Similar to Lake Norman, John H. Kerr Reservoir (or Buggs Island Lake as it is more widely known) does not produce many trophy striped bass. The fish are somewhat larger on average than those in Norman, and both numbers and average sizes are currently on the increase. However, few stripers in Buggs will ever reach trophy proportions, according Vic DeCenzo, a fisheries biologist for the Virginia Department of Game & Inland Fisheries.
DeCenzo, whose agency takes the lead fisheries management role over this big, borderline impoundment, characterized Buggs Island striper population at its best as "an 8- to 12-pound fishery."
Completely unlike Lake Norman, Buggs Island is exceptionally fertile and the stripers enjoy extremely abundant forage. However, that same fertility actually lies behind the lake's biggest limitation for producing true heavyweight stripers. When summer hits hard and the lake stratifies, cool well-oxygenated water becomes extremely limited, and stripers (especially large stripers) require cool, well-oxygenated water.
Despite this limitation, high fertility and four different shad and herring species guarantee plenty of food on the table, and proactive management has dramatically improved the fishery over the past decade or so.
Through the late 1990s, the Buggs Island striper population was totally dependent on natural reproduction. Year-classes were inconsistent, though, and during the second half of the '90s, anglers were expressing increasing concerns about the lake because they were catching fewer and smaller fish. Data indicated that the best recruitment during the '90s occurred in 1998, when state hatcheries had a surplus of striped bass fingerling, and a bunch of those fish had been stocked in Buggs Island.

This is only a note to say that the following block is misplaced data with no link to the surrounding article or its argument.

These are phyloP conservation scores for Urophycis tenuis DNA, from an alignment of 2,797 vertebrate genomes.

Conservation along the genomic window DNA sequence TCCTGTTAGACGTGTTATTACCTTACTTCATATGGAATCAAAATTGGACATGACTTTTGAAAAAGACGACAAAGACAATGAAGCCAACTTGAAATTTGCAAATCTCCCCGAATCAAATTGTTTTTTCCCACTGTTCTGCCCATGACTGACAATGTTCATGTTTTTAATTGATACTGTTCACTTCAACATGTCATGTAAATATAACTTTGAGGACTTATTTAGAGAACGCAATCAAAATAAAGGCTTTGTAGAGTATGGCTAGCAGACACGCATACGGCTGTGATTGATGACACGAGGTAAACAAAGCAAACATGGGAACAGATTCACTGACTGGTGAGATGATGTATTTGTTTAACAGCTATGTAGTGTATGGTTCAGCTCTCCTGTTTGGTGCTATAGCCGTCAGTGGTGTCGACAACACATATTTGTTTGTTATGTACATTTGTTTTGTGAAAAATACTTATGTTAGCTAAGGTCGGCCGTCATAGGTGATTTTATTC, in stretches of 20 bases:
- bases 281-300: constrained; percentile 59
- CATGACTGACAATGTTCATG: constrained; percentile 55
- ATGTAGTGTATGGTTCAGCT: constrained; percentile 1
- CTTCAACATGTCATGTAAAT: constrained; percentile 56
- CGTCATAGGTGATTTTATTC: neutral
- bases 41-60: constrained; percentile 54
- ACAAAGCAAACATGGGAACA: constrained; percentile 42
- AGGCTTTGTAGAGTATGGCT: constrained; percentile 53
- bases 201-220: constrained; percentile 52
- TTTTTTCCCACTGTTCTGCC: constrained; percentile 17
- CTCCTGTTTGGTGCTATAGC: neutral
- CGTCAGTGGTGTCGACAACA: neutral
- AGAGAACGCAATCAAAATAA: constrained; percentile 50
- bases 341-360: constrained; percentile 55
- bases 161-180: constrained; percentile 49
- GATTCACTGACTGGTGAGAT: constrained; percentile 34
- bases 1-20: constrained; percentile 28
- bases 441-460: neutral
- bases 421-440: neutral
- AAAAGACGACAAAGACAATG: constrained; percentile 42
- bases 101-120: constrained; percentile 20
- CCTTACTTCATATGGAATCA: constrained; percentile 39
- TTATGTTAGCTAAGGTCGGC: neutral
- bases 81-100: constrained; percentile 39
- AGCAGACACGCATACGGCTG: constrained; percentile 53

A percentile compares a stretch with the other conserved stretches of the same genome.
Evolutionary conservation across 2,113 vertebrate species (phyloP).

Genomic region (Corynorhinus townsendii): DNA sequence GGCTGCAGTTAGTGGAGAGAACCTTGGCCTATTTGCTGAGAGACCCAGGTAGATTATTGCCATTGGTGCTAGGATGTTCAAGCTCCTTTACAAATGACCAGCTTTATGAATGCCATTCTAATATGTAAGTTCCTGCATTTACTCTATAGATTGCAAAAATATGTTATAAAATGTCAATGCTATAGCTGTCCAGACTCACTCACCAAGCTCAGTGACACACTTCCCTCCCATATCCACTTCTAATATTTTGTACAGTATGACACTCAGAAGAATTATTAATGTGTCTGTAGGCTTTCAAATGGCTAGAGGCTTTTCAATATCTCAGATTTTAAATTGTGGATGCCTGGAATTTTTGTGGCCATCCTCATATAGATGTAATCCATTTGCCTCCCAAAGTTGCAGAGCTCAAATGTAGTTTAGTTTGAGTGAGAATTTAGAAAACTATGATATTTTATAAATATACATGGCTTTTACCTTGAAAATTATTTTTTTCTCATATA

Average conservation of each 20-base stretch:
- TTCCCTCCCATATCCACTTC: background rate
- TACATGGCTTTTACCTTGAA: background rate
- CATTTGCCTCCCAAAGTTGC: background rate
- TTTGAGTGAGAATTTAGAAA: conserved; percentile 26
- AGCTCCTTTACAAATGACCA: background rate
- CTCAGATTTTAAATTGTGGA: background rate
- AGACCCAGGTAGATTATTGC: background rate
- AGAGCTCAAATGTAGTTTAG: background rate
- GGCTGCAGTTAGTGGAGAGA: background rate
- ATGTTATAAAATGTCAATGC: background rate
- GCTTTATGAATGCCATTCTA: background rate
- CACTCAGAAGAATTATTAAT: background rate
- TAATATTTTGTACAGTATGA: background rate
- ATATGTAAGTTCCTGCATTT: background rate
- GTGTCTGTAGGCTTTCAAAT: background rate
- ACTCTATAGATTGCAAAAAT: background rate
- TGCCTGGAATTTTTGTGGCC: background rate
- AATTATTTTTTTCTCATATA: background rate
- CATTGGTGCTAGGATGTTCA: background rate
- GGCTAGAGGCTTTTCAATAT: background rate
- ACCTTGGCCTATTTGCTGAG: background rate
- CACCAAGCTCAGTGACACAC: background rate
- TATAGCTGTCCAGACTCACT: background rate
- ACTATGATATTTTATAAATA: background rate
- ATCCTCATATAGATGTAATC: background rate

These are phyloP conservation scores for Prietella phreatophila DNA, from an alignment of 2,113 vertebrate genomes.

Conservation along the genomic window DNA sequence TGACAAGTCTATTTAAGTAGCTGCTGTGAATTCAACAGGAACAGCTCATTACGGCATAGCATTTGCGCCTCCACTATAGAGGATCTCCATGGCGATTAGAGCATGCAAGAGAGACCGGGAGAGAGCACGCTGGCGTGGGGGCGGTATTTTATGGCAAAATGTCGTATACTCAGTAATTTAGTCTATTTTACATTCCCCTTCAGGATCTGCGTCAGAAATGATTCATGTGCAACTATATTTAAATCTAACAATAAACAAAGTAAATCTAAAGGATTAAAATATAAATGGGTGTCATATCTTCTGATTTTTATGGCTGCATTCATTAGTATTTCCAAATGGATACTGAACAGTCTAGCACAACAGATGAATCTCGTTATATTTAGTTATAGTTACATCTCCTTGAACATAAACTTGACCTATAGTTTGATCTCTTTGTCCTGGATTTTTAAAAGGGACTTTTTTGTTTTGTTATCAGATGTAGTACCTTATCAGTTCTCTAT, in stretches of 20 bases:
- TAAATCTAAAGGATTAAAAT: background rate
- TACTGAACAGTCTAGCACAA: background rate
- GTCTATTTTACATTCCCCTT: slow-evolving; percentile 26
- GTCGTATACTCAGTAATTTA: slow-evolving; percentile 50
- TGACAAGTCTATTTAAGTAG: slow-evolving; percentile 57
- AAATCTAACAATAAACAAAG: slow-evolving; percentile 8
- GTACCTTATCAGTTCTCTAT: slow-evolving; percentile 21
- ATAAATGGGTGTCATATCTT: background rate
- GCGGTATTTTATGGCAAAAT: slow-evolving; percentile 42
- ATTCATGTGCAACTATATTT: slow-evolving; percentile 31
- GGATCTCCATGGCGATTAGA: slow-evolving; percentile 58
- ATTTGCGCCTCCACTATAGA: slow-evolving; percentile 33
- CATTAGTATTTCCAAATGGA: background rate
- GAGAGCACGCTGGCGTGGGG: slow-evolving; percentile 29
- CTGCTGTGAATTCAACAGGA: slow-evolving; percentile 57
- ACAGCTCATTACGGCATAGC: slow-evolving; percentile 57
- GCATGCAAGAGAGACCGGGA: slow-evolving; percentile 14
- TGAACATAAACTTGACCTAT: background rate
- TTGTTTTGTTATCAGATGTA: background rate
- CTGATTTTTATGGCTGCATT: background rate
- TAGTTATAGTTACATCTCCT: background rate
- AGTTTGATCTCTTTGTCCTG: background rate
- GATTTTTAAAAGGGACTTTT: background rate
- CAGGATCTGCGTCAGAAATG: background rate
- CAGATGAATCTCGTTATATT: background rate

"That showed us that there was a place for stocking as a tool to supplement natural reproduction," said DeCenzo. Instead of studying the inconsistent natural reproduction, which would have cost money that wasn't available and taken several years, the VDGIF began stocking 350,000 striper fingerlings per year. While no means has been established to distinguish adult stocked fish from lake-spawned fish and therefore quantify the specific effect of the stockings, the indisputable fact is that both netting surveys and fishermen's reports have shown a gradually improving fishery ever since the supplemental stockings began.
In 2006, regulations were changed to benefit size structures. It's a two-fold regulation. From June 1 to Sept. 30, the daily limit is four fish, with no minimum size. Release mortality is extremely high during the summer on Buggs Island, so biologists encourage anglers to keep every striper they catch up to the four-fish limit during this period and then to stop fishing for the day. From Oct. 1 to May 31, the limit is two fish, with a minimum size of 26 inches. This encourages catch-and-release during the time when the fish generally can be released in good condition and protects fish for two extra years on average, when compared with the previous 20-inch minimum size.